Bath Tub Fun Messy Play Kit Guide- updated 2019
Ready to dig into your Bath Tub Fun Messy Play Kit? On this page you'll find detailed step-by-step instructions, ideas to extend the learning, and some links to other resources. Feel free to reach out if you have any questions about your kit. Now go get messy!
Colorful Spray Bottles:
1. Fill the spray bottles halfway with water. You’ll immediately see the color tablets fizzing, turning the water fun colors. You can add more water, but the color will be diluted.
2. Close the bathtub drain, and fill the tub with warm water and your favorite bubble bath solution for a regular bubble bath. If you don’t want bubbles, you can leave those out and just use the spray bottles on the tub walls instead of the bubbles.
3. Spray the colored water on the bubbles. Can you see the bubbles changing colors? Can you make a pattern or a design on the bubbles? If you chose to leave out the bubble bath, spray the colored water on the tub walls. Can you get your toes? What about the far side of the tub?
What are they learning?
- Motor control: It takes a lot of effort to squeeze the spray bottle, especially while simultaneously aiming where the spray goes.
- Science: Color mixing, cause and effect (where do the bubbles come from? What happens if you swish the water around quickly?)
- Creativity: They can create fun patterns in the bubbles, or even a design- it's totally up to them!
1. Empty the bag of cornstarch (small) into a mixing bowl. Pour it carefully so it doesn’t all poof up into the air.
2. Have an adult cut the tip off of the pipette of liquid watercolor (small) and squeeze the color into the cornstarch.
3. Add the liquid soap and sweet almond oil and slowly stir until thoroughly mixed. You may need to mix with your hands and knead so it fully comes together. If it’s too dry, try adding more of the soap and oil that are left in the bottles, or a few drops of water.
4. You should have a substance that’s soft and moldable, similar to play dough, but not sticky.
5. Now play! Shape it like you would playdough, and squeeze and squish it between your fingers! When you want to use it as soap, you can either use the entire chunk and lather your hands up with it, or break off a small piece and use that.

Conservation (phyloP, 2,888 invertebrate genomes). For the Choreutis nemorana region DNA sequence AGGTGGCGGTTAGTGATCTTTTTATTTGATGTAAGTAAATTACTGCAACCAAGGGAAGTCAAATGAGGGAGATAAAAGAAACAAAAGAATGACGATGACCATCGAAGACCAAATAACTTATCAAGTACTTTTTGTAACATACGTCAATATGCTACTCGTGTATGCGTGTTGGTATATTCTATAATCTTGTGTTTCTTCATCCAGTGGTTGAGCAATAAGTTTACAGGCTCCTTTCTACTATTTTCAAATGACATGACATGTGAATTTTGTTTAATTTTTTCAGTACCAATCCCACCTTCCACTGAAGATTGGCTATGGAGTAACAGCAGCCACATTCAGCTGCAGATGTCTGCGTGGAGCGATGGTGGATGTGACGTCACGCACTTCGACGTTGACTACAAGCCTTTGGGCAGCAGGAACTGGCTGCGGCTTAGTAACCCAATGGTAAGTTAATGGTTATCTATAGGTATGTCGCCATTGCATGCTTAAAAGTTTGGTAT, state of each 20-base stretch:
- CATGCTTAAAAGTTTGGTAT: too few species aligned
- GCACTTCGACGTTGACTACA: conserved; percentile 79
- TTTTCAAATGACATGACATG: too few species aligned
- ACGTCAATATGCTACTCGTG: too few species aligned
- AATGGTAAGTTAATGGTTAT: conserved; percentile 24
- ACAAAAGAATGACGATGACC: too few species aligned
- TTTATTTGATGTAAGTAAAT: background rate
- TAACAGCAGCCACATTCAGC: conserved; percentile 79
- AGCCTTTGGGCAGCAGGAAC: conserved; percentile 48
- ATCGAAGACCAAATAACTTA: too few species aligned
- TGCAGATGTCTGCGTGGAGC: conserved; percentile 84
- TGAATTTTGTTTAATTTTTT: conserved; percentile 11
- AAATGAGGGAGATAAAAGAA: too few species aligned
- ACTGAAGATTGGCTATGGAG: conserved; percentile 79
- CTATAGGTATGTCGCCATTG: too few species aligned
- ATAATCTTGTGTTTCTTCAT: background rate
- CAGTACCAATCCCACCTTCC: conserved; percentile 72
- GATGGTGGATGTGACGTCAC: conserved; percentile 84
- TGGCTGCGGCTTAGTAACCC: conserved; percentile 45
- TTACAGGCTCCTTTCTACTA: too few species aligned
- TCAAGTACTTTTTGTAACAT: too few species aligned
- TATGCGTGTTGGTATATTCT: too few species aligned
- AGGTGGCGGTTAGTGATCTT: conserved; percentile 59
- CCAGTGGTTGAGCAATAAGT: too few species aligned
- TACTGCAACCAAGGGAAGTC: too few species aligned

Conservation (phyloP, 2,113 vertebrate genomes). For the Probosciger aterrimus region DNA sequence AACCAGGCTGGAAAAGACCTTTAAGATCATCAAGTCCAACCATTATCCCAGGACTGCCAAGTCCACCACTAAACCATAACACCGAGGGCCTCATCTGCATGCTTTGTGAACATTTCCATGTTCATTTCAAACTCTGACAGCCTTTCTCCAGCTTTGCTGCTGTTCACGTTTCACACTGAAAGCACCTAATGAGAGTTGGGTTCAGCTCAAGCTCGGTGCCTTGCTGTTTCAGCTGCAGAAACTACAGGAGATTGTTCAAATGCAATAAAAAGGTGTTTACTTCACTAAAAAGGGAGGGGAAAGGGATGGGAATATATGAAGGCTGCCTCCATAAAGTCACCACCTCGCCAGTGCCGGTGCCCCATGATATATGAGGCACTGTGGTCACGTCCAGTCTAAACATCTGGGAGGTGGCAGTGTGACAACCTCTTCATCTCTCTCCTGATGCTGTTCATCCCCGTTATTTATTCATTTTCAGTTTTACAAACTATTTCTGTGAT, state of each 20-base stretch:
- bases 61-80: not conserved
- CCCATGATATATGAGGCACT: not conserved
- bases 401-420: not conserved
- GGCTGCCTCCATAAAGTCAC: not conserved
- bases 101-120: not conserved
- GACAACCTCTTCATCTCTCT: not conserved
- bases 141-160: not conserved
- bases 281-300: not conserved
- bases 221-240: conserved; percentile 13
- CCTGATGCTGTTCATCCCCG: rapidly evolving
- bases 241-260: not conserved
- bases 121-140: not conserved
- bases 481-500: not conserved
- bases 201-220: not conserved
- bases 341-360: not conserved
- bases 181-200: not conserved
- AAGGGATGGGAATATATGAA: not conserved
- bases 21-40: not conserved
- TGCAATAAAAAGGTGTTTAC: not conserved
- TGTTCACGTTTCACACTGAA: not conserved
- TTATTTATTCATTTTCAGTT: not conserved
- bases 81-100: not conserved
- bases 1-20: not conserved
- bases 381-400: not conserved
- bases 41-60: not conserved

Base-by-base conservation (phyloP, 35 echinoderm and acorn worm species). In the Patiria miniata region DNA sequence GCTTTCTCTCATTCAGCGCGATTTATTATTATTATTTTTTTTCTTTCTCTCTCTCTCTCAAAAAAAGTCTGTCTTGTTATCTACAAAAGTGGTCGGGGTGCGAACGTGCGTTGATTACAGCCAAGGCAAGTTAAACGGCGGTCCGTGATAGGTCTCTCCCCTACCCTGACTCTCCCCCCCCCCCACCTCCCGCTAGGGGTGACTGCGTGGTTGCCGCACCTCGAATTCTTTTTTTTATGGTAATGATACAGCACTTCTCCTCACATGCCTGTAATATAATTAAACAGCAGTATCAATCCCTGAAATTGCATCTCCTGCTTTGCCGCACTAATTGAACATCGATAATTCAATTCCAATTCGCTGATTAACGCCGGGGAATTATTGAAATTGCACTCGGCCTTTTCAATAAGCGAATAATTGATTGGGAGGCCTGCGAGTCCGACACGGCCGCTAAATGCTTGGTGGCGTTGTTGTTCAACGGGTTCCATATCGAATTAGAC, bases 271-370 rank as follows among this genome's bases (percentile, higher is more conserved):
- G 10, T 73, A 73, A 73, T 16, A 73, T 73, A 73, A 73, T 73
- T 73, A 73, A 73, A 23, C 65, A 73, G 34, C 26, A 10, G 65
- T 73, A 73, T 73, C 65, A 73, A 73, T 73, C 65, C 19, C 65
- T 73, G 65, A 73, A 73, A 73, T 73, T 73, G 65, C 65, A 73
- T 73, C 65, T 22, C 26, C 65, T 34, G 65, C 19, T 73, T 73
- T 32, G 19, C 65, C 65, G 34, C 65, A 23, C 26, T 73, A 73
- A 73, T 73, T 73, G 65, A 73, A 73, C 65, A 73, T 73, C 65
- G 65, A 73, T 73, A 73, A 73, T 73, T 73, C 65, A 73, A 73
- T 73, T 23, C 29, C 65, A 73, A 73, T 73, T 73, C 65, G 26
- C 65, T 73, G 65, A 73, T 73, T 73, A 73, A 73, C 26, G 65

|NOTE: This soap will dry up over time and may crack. This is normal and is a great way to learn about evaporate and drying! You may continue to use it as soap, either i small pieces or the entire shape. You can also work in a few drops of water to rehydrate the soap and reshape it.|
What are they learning?
- Fine motor control: squeezing the pipette, kneading the dough, shaping the soap.
- Material Properties: the soap is soft and moldable and won’t hold it’s shape at first, but over time it will harden!
- Creativity: What shape do they want to make? It’s your child’s decision, and that’s powerful for young children.
1. Place one fizzy in water and watch! They fizz and crumble and dissolve in the water!
2. After the first one, try to have a brief conversation with your child about what they think is happening. Why did this dry, hard object start to fizz in the water like that? Do they predict the other fizzies will do the same? Will the bigger fizzies take longer or go faster?
3. Write down what your child says about their predictions and hypotheses.
This is a safe chemical reaction occurring. The fizzies are made of baking soda and citric acid, which when combined with water, produce carbon dioxide bubbles. It’s also an endothermic reaction, meaning the temperature will decrease as it's reacting. Feel the water around the bubbles- it will feel cold!
What are they learning?